2013 Indiana Housing Market

Last year was disappointing for Indiana’s real estate professionals and investors, but 2013 should offer a turnaround, said Kyle J. Anderson, Indiana University Kelley School of Business clinical assistant professor of business economics. “The Indianapolis-Carmel metropolitan area should expect to see a rebound in 2013 along with the rest of the country and state.”Miami Beach

Still, the Indianapolis real estate market hasn’t entirely turned the corner, said Anderson. “The percentage of mortgages that are in foreclosure or seriously delinquent remains at 10 percent. Home prices fell slightly for the third straight year, declining by 2.6 percent.  The number of homes on the market also declined, with 22 percent fewer homes on the market than there were two years ago.”

However, several factors seem to point to Indianapolis housing prices increasing throughout 2013. For one thing, noted Anderson, “interest rates remain historically low, and home prices are recovering across the state and country. While the foreclosure rate is a problem, it doesn’t seem to be leading to an oversupply of houses on the market. In fact, the inventory of houses on the market is quite low, which should enable sellers to get value for their homes. Finally, positive economic growth will lead to household formation and new home purchases.”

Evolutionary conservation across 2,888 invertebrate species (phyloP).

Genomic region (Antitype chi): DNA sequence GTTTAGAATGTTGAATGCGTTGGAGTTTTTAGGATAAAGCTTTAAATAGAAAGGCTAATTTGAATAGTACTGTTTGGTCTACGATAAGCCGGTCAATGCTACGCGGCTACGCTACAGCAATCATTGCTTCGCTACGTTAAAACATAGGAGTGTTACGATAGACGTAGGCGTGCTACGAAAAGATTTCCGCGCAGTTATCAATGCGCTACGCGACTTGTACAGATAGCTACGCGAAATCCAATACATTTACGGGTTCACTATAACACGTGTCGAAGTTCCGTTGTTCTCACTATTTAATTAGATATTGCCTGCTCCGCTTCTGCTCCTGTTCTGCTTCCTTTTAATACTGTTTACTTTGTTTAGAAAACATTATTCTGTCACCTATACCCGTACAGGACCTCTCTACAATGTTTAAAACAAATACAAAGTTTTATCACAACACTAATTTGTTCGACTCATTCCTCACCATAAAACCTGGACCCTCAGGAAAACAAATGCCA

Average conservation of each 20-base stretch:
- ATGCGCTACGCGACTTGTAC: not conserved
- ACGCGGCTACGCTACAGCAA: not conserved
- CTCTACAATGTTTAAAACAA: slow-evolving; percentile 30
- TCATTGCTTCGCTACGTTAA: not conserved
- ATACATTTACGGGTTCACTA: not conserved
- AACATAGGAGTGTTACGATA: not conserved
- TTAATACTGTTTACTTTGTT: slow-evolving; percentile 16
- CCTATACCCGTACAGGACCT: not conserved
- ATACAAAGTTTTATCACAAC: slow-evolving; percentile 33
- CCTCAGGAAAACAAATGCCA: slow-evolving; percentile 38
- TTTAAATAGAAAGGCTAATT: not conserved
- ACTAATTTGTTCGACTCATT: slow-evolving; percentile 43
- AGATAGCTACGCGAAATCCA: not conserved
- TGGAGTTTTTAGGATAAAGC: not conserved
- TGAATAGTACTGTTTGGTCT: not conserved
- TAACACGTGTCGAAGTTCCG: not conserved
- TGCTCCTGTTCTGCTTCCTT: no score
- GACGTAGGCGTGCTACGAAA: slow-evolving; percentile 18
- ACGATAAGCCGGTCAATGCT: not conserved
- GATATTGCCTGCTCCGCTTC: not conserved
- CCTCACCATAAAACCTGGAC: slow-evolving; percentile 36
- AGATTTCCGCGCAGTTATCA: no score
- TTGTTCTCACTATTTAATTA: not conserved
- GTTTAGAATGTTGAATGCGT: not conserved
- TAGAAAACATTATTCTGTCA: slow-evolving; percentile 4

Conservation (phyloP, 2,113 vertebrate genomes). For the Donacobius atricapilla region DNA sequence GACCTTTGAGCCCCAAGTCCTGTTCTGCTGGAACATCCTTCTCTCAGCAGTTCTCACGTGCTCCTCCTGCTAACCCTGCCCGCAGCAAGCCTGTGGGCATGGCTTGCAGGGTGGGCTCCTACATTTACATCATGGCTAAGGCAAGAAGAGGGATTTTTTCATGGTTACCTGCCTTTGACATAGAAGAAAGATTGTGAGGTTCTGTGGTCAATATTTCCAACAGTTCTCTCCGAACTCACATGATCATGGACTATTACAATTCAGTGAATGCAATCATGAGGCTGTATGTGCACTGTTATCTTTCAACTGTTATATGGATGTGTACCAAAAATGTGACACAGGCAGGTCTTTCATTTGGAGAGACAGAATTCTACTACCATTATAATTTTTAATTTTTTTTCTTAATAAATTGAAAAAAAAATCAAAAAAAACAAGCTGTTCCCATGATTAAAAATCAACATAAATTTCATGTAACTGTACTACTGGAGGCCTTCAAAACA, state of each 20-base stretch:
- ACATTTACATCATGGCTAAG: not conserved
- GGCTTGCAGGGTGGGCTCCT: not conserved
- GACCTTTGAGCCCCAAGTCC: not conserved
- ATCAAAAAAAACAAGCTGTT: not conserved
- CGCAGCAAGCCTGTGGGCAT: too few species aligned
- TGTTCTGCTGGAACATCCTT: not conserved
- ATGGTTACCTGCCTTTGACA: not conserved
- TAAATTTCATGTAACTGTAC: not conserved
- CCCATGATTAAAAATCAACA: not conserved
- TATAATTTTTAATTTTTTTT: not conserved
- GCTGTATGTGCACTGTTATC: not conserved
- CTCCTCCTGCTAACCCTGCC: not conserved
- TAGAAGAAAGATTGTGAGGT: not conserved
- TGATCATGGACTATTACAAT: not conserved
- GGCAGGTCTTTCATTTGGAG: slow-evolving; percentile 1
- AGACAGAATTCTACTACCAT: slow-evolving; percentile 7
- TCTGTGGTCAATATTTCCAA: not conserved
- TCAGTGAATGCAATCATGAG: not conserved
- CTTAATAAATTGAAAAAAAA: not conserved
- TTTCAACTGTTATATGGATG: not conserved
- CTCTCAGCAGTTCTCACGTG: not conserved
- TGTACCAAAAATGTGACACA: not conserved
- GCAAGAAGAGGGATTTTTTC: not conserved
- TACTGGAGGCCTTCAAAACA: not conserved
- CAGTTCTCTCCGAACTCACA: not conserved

New residential construction in Indiana’s metropolitan area is just beginning to pick up, said Anderson. Although construction is up 10 percent, it is still significantly below 2007 levels, he added. “Given growth projections for the Indianapolis area, construction spending should return to somewhere between $1 billion to $1.2 billion per year. This would indicate that construction will grow by around 25 percent from its current levels. However, it is not clear whether this growth will occur in 2013 or later.”

Anderson said a rebounding Indiana real estate market will also fuel general economic growth in the state this year. “The Indy housing market has hit bottom, and increasing activity in home sales and construction will provide a boost to the local economy. Job increases will come from the health care and construction industries. The unemployment rate will remain at or slightly below 7 percent, while incomes will increase by about 2 percent. Overall, we are finally putting the recession behind us, and growth will soon return.”

The Indiana Association of Realtors released a report in early 2013 showing that statewide the following occurred:

• The number of closed home sales increased 18.4 percent to 4,577.
• The median sale price of those homes increased 4.5 percent to $105,000.
• The average sale price increased 5.6 percent to $130,749.
• The percent or original list price received increased 0.9 percent to 89.6 percent.
• The number of pending home sales increased 11.8 percent to 5,523.
• The number of new listings decreased 2.5 percent to 8,743.

According to the report, February 2013 marked the following consecutive year-over-year gains in home prices and market activity: